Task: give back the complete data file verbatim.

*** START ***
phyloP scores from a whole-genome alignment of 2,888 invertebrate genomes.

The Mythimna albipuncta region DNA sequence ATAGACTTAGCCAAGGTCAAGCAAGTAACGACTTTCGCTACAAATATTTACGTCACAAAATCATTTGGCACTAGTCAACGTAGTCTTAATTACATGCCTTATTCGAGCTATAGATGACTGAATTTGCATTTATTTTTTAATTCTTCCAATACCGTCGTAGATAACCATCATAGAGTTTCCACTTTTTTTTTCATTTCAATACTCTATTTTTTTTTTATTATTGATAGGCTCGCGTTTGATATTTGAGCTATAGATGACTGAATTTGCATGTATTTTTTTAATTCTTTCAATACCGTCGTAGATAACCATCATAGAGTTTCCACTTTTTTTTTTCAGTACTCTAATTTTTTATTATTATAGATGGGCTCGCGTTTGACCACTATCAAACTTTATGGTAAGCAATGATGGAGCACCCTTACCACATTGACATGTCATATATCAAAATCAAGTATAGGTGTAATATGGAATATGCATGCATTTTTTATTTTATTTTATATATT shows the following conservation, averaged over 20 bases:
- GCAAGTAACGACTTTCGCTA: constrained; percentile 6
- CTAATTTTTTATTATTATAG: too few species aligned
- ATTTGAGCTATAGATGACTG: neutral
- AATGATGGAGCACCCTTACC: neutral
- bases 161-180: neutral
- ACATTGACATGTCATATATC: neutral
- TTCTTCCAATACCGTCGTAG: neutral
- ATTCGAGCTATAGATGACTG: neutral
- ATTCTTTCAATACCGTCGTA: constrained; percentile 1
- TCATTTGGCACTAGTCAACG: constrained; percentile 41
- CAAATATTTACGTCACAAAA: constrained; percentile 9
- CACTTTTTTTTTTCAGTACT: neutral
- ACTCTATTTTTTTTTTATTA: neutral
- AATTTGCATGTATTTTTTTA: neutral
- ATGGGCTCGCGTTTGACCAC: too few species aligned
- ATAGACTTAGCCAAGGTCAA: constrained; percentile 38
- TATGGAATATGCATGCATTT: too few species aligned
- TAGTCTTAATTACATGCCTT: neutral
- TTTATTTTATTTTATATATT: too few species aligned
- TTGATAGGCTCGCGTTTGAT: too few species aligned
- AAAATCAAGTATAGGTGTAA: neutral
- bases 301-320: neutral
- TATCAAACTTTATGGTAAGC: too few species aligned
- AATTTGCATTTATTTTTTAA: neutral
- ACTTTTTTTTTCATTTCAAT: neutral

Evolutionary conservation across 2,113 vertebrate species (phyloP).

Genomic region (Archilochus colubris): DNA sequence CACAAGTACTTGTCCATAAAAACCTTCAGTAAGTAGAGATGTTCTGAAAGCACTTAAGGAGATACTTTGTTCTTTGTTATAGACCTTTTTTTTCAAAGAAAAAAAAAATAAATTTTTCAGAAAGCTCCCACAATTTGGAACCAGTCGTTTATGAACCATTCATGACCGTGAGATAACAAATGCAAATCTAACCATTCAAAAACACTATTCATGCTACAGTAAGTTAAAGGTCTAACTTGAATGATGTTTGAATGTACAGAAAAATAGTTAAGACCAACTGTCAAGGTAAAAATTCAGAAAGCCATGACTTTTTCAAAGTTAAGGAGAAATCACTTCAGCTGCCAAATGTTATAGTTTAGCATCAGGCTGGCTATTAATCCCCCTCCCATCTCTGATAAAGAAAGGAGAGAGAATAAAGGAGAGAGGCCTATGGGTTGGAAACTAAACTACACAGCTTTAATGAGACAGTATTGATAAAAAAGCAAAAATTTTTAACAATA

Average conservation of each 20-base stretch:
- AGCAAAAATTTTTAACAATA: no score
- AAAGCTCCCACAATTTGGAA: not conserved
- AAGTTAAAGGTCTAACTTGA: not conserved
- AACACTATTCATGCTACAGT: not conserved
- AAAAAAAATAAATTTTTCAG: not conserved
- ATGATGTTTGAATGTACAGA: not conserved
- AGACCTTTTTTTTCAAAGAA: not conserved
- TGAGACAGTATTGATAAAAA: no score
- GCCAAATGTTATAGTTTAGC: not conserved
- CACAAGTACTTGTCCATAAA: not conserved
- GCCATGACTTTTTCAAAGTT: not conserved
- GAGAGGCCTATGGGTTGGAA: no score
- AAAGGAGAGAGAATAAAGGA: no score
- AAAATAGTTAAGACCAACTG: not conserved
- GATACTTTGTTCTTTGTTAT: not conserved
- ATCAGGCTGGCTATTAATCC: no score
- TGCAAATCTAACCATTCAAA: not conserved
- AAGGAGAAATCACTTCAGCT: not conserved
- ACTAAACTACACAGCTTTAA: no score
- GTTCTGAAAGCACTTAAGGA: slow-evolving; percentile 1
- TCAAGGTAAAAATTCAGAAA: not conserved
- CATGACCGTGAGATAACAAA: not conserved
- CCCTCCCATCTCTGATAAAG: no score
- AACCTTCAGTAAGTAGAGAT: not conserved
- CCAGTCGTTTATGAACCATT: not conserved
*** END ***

phyloP scores from a whole-genome alignment of 2,888 invertebrate genomes.

The Mythimna albipuncta region DNA sequence ATAGACTTAGCCAAGGTCAAGCAAGTAACGACTTTCGCTACAAATATTTACGTCACAAAATCATTTGGCACTAGTCAACGTAGTCTTAATTACATGCCTTATTCGAGCTATAGATGACTGAATTTGCATTTATTTTTTAATTCTTCCAATACCGTCGTAGATAACCATCATAGAGTTTCCACTTTTTTTTTCATTTCAATACTCTATTTTTTTTTTATTATTGATAGGCTCGCGTTTGATATTTGAGCTATAGATGACTGAATTTGCATGTATTTTTTTAATTCTTTCAATACCGTCGTAGATAACCATCATAGAGTTTCCACTTTTTTTTTTCAGTACTCTAATTTTTTATTATTATAGATGGGCTCGCGTTTGACCACTATCAAACTTTATGGTAAGCAATGATGGAGCACCCTTACCACATTGACATGTCATATATCAAAATCAAGTATAGGTGTAATATGGAATATGCATGCATTTTTTATTTTATTTTATATATT shows the following conservation, averaged over 20 bases:
- GCAAGTAACGACTTTCGCTA: constrained; percentile 6
- CTAATTTTTTATTATTATAG: too few species aligned
- ATTTGAGCTATAGATGACTG: neutral
- AATGATGGAGCACCCTTACC: neutral
- bases 161-180: neutral
- ACATTGACATGTCATATATC: neutral
- TTCTTCCAATACCGTCGTAG: neutral
- ATTCGAGCTATAGATGACTG: neutral
- ATTCTTTCAATACCGTCGTA: constrained; percentile 1
- TCATTTGGCACTAGTCAACG: constrained; percentile 41
- CAAATATTTACGTCACAAAA: constrained; percentile 9
- CACTTTTTTTTTTCAGTACT: neutral
- ACTCTATTTTTTTTTTATTA: neutral
- AATTTGCATGTATTTTTTTA: neutral
- ATGGGCTCGCGTTTGACCAC: too few species aligned
- ATAGACTTAGCCAAGGTCAA: constrained; percentile 38
- TATGGAATATGCATGCATTT: too few species aligned
- TAGTCTTAATTACATGCCTT: neutral
- TTTATTTTATTTTATATATT: too few species aligned
- TTGATAGGCTCGCGTTTGAT: too few species aligned
- AAAATCAAGTATAGGTGTAA: neutral
- bases 301-320: neutral
- TATCAAACTTTATGGTAAGC: too few species aligned
- AATTTGCATTTATTTTTTAA: neutral
- ACTTTTTTTTTCATTTCAAT: neutral

Evolutionary conservation across 2,113 vertebrate species (phyloP).

Genomic region (Archilochus colubris): DNA sequence CACAAGTACTTGTCCATAAAAACCTTCAGTAAGTAGAGATGTTCTGAAAGCACTTAAGGAGATACTTTGTTCTTTGTTATAGACCTTTTTTTTCAAAGAAAAAAAAAATAAATTTTTCAGAAAGCTCCCACAATTTGGAACCAGTCGTTTATGAACCATTCATGACCGTGAGATAACAAATGCAAATCTAACCATTCAAAAACACTATTCATGCTACAGTAAGTTAAAGGTCTAACTTGAATGATGTTTGAATGTACAGAAAAATAGTTAAGACCAACTGTCAAGGTAAAAATTCAGAAAGCCATGACTTTTTCAAAGTTAAGGAGAAATCACTTCAGCTGCCAAATGTTATAGTTTAGCATCAGGCTGGCTATTAATCCCCCTCCCATCTCTGATAAAGAAAGGAGAGAGAATAAAGGAGAGAGGCCTATGGGTTGGAAACTAAACTACACAGCTTTAATGAGACAGTATTGATAAAAAAGCAAAAATTTTTAACAATA

Average conservation of each 20-base stretch:
- AGCAAAAATTTTTAACAATA: no score
- AAAGCTCCCACAATTTGGAA: not conserved
- AAGTTAAAGGTCTAACTTGA: not conserved
- AACACTATTCATGCTACAGT: not conserved
- AAAAAAAATAAATTTTTCAG: not conserved
- ATGATGTTTGAATGTACAGA: not conserved
- AGACCTTTTTTTTCAAAGAA: not conserved
- TGAGACAGTATTGATAAAAA: no score
- GCCAAATGTTATAGTTTAGC: not conserved
- CACAAGTACTTGTCCATAAA: not conserved
- GCCATGACTTTTTCAAAGTT: not conserved
- GAGAGGCCTATGGGTTGGAA: no score
- AAAGGAGAGAGAATAAAGGA: no score
- AAAATAGTTAAGACCAACTG: not conserved
- GATACTTTGTTCTTTGTTAT: not conserved
- ATCAGGCTGGCTATTAATCC: no score
- TGCAAATCTAACCATTCAAA: not conserved
- AAGGAGAAATCACTTCAGCT: not conserved
- ACTAAACTACACAGCTTTAA: no score
- GTTCTGAAAGCACTTAAGGA: slow-evolving; percentile 1
- TCAAGGTAAAAATTCAGAAA: not conserved
- CATGACCGTGAGATAACAAA: not conserved
- CCCTCCCATCTCTGATAAAG: no score
- AACCTTCAGTAAGTAGAGAT: not conserved
- CCAGTCGTTTATGAACCATT: not conserved